What do you like about working with many different things at the same time?
I am a restless soul, so I am really not left with an option. But what pushes me the most is to see change. Journalism and the knowledge of journalists is too important to be left to stagnation and today there is almost no innovation in our business. It is frustrating and that is pretty much the reason I do what I do. I could not stay at a regular job – it moves to slow. I could not just be out educating and lecturing either – I would miss writing too much. And the way you challenge media is not just by talking, you have to show it somehow – so me and five others created an experimental new media site, Ajour.

Tell us a bit more about the project.
I think ultimately all of the co-founders have different goals. Some just want a platform where we can share great stories. For me it is about trying out new ideas. The whole concept of Ajour is to adapt to a social media world where the sender of a message is becoming increasingly important. So we had the idea on putting together a few of the most influential social media people in Sweden to create a newsblog/newssite where the WHO is the main way of drawing attention, not the WHAT. People trust that what we write is interesting, and thereby we could establish a stage which we then could use to give voice to people and stories that haven’t been heard yet but should be heard. So Ajour is about empowering citizens, challenging and encouraging them to pick up the pen, videocamera or whatever and do journalism together with us. But really, we do not know where it will end, we just wanted to experiment with this. Because it needs to be done, since so few others are doing it.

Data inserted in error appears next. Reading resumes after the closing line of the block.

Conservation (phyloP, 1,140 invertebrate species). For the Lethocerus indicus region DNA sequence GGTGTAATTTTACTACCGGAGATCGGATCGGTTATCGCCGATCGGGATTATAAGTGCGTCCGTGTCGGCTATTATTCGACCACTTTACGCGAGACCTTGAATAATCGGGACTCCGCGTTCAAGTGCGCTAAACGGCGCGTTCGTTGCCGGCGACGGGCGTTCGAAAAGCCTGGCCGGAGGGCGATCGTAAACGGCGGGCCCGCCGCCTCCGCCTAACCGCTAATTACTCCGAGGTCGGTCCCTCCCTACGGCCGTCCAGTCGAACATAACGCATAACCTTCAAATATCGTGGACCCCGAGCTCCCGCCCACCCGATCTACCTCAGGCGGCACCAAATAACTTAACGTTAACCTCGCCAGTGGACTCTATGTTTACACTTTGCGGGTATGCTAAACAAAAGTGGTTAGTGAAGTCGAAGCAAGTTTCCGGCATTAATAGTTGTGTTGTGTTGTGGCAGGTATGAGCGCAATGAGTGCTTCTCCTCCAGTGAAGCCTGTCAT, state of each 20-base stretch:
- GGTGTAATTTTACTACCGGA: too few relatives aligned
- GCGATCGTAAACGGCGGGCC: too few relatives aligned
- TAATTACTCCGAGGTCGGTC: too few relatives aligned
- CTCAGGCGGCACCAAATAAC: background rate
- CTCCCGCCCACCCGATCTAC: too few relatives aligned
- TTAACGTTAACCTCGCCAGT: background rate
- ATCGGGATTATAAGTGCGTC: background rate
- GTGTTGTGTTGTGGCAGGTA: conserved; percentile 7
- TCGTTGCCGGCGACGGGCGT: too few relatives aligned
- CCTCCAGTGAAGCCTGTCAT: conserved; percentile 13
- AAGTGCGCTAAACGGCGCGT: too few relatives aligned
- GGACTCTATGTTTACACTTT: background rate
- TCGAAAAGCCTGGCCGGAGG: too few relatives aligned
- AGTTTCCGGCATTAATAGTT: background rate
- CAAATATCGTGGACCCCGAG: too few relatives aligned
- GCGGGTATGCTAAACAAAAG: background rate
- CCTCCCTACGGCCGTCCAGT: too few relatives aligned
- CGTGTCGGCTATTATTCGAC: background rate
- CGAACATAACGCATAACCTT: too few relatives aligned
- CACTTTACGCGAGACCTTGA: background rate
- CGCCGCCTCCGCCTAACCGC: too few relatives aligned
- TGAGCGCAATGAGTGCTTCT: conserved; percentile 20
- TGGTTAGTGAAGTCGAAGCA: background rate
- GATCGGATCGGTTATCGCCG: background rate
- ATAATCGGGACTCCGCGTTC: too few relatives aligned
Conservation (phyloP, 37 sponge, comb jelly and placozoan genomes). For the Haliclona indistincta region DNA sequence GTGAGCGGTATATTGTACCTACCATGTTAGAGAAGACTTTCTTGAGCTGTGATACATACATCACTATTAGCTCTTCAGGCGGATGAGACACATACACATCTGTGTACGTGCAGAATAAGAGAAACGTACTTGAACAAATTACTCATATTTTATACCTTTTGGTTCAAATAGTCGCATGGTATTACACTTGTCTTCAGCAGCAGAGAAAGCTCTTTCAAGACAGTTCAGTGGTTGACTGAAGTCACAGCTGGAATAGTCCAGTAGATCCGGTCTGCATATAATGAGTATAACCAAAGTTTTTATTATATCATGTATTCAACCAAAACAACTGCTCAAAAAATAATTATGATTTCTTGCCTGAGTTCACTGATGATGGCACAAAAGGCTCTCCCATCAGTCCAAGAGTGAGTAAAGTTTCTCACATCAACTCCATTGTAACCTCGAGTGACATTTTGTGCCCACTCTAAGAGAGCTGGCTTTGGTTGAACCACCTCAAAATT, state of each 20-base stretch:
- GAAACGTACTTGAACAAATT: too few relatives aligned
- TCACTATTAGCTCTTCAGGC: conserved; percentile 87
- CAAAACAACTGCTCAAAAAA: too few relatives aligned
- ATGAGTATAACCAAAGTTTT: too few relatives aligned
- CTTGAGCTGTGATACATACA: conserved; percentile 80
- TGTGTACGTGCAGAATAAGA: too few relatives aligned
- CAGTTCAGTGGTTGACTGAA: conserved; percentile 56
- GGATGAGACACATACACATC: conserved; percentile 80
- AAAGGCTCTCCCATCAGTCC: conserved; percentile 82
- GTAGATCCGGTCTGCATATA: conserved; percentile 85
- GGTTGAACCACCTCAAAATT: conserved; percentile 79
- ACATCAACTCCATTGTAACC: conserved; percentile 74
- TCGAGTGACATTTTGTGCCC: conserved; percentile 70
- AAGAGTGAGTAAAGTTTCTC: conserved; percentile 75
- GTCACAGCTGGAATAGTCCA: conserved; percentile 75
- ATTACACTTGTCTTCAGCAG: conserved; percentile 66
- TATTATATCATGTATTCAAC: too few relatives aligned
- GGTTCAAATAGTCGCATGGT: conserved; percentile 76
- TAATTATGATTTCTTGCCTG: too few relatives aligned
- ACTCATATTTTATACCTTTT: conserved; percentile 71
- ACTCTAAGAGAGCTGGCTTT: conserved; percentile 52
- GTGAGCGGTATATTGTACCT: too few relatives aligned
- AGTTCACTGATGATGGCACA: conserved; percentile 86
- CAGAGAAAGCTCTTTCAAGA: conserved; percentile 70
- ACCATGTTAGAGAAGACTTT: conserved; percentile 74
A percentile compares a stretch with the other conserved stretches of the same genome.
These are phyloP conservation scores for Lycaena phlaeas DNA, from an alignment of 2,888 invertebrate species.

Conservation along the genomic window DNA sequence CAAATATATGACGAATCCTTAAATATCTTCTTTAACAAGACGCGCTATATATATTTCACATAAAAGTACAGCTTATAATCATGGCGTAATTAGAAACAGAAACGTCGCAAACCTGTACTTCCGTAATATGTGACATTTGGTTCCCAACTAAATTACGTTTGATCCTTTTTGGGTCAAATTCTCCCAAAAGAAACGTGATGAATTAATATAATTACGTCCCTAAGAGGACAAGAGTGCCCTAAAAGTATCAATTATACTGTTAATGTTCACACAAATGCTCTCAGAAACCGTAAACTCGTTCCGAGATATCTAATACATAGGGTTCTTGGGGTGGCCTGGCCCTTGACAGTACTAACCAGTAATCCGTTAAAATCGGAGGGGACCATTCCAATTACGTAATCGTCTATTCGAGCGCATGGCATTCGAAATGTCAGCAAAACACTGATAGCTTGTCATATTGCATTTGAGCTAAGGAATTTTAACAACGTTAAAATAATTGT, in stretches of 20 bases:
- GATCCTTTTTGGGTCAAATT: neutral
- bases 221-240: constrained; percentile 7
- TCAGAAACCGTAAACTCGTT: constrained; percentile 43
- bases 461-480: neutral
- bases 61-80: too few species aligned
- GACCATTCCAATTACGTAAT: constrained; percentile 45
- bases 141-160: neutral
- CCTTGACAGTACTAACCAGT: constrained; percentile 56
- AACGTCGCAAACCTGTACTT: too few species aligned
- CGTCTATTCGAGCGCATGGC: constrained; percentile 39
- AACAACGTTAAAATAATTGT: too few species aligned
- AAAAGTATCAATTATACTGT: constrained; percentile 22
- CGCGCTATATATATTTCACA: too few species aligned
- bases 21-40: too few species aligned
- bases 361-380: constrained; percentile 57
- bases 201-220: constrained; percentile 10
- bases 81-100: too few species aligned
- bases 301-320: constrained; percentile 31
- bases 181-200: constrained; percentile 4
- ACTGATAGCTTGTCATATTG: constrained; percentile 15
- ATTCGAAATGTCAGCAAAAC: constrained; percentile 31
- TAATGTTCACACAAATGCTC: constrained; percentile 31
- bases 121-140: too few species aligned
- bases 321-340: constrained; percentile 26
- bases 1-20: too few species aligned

What importance does blogging have in your daily work?
People tend to think that blogs’ relevance has diminished and that it is now microblogging that is hot. That might be true in the sense that it is newer, but not in the way that it is impacting people. Especially in Sweden blogging has really changed the media landscape. Just look at the way young girls consume media today. They went from magazines to mainly blogs. Not just reading, but also writing. It is the big flagship in social media and is so for me as well.

How do blogs and Twitter changed journalism? Can a journalist still do excellent work without at least spending some time with social media?